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Written by Suzanne Segredo-Kundler- Senior Sales Associate & Exhibit Manager for Oboe Chicago, Oboist, & Educator

Tone, tone, oh my gosh that gorgeous Oboe tone! It’s one of the highlights and most sought-after qualities of playing the Oboe. It’s discussed in performance reviews, it’s evaluated in music programs, and it creates a reputation in an Oboist’s career. It’s so unique in that tone is affected by numerous factors. Tone even changes depending on where you live! So, what makes the perfect tone on Oboe? It happens to be a bit of an equation. With a little bit of passion, you will find your voice come through a simple yet creative setup: (1) embouchure, (2) reed and instrument, and (3) practice.

Oboe embouchure calls for patience and practice. It’s something I work on with my beginning students for weeks on end. Spending the extra time on this vital step in learning the Oboe will do wonders for the budding Oboist. Individually, we all have different facial structure. Some of us may have bigger or smaller mouths, thinner or thicker lips, and some of us may even wear braces! Variety in the size our sinuses also affects how we form the embouchure. This awareness helps us figure out what kind of setup and instruction we need to make sure those corners are tucked in and ready to play!  Creating this embouchure will help any Oboist become flexible and strong with what whatever reed setup they have.

Reeds come into play once we have established a solid embouchure. The term “Double Reeds” refers to the vibration that happens between the two pieces of cane. A good quality reed will be symmetrical in the details of the scrape on each of the reed’s sides. Not only must the reed be symmetrical, but also proportional to produce a high-quality tone. With the right balance, you will have a reed that operates with good intonation, stability, and responsiveness. It all starts from a good piece of cane! Good cane will naturally help the reed have good tone and bad cane will just cause inconsistencies in tone production.

Reeds also come in a variety of shapes, styles, and thickness. Location may determine what kind of reed a teacher will have a student play. European Oboe players will tend to play on the European “short” scrape style of a reed. This means, no matter what shape or thickness, the reed will only be scraped at the top half of the reed; leaving the bottom half of the reed with the original cane in place. The scrape that is played commonly in North America would be the “long-scrape.” The long-scrape has the entire cane part of the reed scraped from a detailed roofline to a defined back. This creates “windows.” These two styles of Oboe reeds at the base level will already produce different types of tone and timbre. Whichever scrape you choose, the quality of the reed will be a factor that enhances the tone.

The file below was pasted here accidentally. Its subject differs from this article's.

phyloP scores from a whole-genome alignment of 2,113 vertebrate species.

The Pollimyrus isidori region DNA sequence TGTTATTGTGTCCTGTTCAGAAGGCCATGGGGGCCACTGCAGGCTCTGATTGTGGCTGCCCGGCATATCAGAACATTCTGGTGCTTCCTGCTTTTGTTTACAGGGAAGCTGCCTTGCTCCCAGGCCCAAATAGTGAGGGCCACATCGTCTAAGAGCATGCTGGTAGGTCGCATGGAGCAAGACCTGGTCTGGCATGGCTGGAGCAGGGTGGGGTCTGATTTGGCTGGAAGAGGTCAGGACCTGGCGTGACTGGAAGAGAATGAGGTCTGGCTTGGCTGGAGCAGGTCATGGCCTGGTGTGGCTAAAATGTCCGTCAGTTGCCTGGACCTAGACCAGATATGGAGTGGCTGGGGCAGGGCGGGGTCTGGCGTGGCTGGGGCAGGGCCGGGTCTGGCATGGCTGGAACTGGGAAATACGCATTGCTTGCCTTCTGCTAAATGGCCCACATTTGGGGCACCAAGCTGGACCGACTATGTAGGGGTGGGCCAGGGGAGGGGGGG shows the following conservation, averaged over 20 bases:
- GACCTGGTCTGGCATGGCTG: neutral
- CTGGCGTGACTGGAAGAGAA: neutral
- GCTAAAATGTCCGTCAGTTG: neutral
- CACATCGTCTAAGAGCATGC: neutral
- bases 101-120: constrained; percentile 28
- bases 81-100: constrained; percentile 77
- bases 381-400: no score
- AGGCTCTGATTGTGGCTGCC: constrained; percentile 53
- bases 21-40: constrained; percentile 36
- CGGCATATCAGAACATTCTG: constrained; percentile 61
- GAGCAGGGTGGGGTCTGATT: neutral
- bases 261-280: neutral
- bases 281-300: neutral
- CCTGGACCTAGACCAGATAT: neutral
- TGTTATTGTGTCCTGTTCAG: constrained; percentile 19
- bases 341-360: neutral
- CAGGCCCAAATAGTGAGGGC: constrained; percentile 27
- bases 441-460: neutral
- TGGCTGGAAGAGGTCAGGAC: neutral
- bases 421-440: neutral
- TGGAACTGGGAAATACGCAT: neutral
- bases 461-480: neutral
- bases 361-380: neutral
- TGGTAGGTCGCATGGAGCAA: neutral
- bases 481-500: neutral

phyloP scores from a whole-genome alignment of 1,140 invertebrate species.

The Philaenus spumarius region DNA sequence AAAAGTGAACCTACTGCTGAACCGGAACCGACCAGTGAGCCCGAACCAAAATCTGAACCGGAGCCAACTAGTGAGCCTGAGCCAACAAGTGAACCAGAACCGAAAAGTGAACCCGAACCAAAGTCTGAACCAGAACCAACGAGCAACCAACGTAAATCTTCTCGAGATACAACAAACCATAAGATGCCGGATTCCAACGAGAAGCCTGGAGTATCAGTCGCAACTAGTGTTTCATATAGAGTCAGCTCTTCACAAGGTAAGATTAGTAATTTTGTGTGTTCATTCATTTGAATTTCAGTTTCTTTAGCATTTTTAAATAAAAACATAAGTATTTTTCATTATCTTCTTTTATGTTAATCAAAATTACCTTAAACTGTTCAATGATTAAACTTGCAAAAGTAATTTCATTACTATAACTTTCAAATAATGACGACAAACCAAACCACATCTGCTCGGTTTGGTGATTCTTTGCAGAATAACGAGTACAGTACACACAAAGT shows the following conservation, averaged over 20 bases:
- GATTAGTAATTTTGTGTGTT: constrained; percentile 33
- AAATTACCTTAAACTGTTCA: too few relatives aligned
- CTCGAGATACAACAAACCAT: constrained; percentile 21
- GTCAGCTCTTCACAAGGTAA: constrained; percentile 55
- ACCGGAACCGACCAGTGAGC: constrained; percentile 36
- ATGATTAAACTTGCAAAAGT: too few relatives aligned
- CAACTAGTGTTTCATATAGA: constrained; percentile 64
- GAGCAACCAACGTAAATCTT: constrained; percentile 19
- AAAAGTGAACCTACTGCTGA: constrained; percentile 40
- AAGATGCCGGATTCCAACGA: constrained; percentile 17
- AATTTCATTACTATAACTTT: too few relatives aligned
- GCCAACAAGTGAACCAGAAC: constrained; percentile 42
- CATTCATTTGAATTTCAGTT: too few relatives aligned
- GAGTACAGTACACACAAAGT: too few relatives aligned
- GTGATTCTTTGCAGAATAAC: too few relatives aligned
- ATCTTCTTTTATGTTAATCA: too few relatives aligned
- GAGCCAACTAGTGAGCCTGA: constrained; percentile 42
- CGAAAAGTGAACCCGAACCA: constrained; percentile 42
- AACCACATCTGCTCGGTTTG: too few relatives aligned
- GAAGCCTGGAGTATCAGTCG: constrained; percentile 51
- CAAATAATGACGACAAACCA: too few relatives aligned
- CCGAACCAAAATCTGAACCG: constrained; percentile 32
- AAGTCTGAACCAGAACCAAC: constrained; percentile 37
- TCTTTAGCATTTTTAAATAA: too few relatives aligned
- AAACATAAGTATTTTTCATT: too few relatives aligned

Finding the right reed for the oboist will compliment the Oboist’s embouchure. This is where shape and thickness come into play. Oboists throughout the years have created different cane shapes that may be wider or thinner. Depending on preference and embouchure shape, oboists may even prefer to have harder or softer cane. A lot of this is taught from teachers of different regions throughout the world. This means an Oboist in Colorado may have a reed setup than someone playing in New York. Yes, altitude also effects reeds!

Like reeds, Oboes come in a variety of models and materials, and all of these factors effect tone. It is important to consider the bore of the Oboe when picking the instrument that fits the Oboist’s needs and setup. The bore of the oboe is the conical chamber located inside the top joint.  The most common types to come across are big and thick bores, small and thin bores, and a combination of the two. Bores will alter the type of projection an Oboist will have. Projection will also affect the quality of tone depending on the Oboist’s reed and embouchure setup. The material of the Oboe will also affect the timbre of the Oboe sound. Lighter woods such as rosewood or cocobolo tend to produce sweeter timbres, while harder woods like grenadilla will produce darker timbres. There are even a variety of plastic, composite, and combinations as available options! From beginner to advanced models, all oboes need to be kept in good shape. Playing Oboe is hard enough, and there is no need to make it harder by playing on an oboe that is “fighting you” or out of adjustment.

What does this all mean? Tone comes from a process of figuring out the individuals needs and setup. Embouchure, reed, and instrument all go hand in hand with each other and will affect each other in many different ways. My best advice is to have patience and work with Oboe specialists such as a professional Oboist and a company that is knowledgeable in these factors. It truly is an amazing process to explore the many different aspects of Oboe playing in order to find your voice. Above all, it still requires practice to put it all together. Build those Oboe chops up with your long tones and you’ll be well on your way to wow us all with that desired tone. A mentor once told me this, and now I pass it onto you, “enjoy and trust the process.”